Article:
K nearest neighbors
(4.1 hours to learn)
K nearest neighbors is a very simple machine learning algorithm which simply averages the labels of the K nearest neighbors in the training set. It is a canonical example of a nonparametric learning algorithm. It has the advantage that it can learn arbitrarily complex functions, but it is especially sensitive to the curse of dimensionality.
This concept has the prerequisites:
- independent events (Independence is needed to analyze K nearest neighbors.)
- Know what the K nearest neighbors algorithm is.
- Be aware of the tradeoffs of KNN vs. parameteric models, including:
- KNN requires no work at training time, but lots of work at test time
- KNN can learn arbitrarily complex functions
- KNN requires storing the entire training set
- KNN is especially prone to the curse of dimensionality
- Derive the asymptotic classification error of KNN, both with K = 1 and with K increasing.
Core resources (read/watch one of the following)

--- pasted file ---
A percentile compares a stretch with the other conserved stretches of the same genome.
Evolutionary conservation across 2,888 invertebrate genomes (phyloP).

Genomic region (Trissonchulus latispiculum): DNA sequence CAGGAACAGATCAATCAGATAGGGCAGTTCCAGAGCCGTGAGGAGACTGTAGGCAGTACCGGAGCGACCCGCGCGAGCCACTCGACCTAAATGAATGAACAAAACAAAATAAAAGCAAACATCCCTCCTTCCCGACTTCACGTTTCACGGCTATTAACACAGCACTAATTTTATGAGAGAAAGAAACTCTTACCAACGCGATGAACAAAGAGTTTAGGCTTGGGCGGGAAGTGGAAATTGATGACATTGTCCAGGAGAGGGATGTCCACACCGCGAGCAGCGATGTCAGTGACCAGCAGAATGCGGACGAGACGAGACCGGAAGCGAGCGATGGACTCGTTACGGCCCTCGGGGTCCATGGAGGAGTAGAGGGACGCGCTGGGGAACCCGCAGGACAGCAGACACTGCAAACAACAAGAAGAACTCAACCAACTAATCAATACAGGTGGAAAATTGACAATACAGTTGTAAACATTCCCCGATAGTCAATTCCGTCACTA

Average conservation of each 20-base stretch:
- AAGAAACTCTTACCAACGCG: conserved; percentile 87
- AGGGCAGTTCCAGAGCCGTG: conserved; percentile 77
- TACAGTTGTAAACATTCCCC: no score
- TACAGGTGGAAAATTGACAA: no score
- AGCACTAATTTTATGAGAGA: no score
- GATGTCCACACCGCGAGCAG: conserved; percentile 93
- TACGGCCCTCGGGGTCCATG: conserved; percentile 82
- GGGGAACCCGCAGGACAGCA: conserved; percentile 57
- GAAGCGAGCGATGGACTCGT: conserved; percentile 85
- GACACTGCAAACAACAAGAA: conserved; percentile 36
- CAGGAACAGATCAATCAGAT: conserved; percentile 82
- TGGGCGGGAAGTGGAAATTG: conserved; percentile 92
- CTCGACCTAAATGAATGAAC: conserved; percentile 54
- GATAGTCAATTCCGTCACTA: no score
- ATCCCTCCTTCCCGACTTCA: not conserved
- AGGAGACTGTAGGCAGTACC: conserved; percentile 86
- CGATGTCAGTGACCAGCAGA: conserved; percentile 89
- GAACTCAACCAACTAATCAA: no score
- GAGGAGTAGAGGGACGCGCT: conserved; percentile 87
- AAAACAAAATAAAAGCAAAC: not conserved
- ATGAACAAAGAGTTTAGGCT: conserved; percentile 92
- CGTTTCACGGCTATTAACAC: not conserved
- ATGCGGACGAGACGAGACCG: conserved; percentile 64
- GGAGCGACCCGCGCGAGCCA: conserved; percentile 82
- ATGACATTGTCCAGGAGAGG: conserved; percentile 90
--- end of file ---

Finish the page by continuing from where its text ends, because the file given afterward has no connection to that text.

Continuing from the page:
→ Coursera: Machine Learning
An online machine learning course aimed at advanced undergraduates.
- Watch the Week One lectures if you're not familiar with the basic machine learning setup.
- Click on "Preview" to see the videos.
→ The Elements of Statistical Learning
A graudate-level statistical learning textbook with a focus on frequentist methods.
Supplemental resources (the following are optional, but you may find them useful)
→ Pattern Recognition and Machine Learning
A textbook for a graduate machine learning course, with a focus on Bayesian methods.
Location: Section 2.5.2, "Nearest-neighbor methods"
- KNN is especially prone to the curse of dimensionality .
- KNN is a canonical example of a nonparametric learning algorithm. Other examples include:
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